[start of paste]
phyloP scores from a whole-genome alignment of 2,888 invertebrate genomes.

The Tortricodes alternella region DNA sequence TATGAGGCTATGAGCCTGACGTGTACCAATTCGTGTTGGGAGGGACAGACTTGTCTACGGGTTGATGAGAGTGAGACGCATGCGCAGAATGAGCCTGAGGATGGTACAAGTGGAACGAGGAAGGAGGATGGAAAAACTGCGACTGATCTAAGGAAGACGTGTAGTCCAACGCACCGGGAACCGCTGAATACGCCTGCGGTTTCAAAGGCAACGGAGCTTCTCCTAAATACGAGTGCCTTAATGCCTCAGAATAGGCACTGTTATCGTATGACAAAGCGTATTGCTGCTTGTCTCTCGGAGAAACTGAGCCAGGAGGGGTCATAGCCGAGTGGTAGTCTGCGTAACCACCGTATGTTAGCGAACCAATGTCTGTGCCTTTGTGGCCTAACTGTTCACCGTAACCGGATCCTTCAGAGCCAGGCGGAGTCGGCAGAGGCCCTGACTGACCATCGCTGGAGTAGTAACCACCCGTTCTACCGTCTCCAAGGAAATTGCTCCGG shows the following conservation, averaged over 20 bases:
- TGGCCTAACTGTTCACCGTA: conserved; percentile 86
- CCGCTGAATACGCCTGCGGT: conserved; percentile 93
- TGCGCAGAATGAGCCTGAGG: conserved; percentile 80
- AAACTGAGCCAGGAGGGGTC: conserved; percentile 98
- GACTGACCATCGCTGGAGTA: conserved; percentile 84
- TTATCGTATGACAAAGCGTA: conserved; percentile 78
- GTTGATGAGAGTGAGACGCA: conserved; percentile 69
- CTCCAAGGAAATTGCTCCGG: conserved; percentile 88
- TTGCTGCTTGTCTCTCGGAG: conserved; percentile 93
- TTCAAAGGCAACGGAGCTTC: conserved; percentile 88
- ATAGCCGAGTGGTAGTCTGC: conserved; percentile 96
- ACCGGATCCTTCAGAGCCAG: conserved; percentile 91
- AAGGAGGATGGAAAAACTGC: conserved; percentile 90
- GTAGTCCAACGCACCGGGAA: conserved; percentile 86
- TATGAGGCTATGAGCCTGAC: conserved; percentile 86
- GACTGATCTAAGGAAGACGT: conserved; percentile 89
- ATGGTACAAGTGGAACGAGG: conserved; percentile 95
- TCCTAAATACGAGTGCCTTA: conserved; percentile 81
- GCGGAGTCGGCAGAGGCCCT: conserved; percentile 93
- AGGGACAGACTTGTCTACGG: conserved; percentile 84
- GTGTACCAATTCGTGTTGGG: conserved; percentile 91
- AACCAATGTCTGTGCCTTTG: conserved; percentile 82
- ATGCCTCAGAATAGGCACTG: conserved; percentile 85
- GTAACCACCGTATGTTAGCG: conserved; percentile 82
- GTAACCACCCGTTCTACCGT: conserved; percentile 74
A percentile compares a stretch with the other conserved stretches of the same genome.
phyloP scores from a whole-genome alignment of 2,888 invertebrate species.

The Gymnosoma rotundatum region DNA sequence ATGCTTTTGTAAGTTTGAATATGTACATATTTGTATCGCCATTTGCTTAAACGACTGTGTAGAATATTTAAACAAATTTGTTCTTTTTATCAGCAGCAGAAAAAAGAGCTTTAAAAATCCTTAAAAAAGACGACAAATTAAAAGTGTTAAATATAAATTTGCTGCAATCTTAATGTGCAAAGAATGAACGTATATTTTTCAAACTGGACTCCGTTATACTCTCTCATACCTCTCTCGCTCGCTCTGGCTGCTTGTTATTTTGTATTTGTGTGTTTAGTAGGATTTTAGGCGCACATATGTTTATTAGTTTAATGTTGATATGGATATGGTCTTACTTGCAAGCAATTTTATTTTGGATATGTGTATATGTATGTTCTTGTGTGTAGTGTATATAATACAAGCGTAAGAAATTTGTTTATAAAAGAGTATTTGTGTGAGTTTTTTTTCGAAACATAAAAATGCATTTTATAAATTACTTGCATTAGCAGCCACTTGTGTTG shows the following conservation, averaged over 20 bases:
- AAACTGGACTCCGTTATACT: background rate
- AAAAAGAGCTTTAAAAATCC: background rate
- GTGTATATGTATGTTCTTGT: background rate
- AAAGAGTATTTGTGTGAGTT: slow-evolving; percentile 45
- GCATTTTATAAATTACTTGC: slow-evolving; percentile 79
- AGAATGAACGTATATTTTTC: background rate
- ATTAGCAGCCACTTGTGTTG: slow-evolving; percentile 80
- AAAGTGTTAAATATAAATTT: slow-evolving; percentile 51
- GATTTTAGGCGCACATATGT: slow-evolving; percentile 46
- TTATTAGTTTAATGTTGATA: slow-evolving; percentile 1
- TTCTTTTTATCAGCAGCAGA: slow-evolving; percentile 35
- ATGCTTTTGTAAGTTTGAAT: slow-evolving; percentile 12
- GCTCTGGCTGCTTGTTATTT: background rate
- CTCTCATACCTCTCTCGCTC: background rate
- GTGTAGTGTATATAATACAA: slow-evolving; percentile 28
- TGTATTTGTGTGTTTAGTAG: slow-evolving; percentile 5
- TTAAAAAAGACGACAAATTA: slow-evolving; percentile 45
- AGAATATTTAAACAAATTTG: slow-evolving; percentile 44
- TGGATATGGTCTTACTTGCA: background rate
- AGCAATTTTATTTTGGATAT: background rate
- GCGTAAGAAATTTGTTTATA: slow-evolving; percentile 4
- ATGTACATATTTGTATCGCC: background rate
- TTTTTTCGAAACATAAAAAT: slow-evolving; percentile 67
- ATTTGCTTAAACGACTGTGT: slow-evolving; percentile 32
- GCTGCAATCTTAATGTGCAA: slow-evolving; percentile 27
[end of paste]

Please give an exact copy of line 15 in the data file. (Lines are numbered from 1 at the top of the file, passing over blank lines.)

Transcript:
- AAGGAGGATGGAAAAACTGC: conserved; percentile 90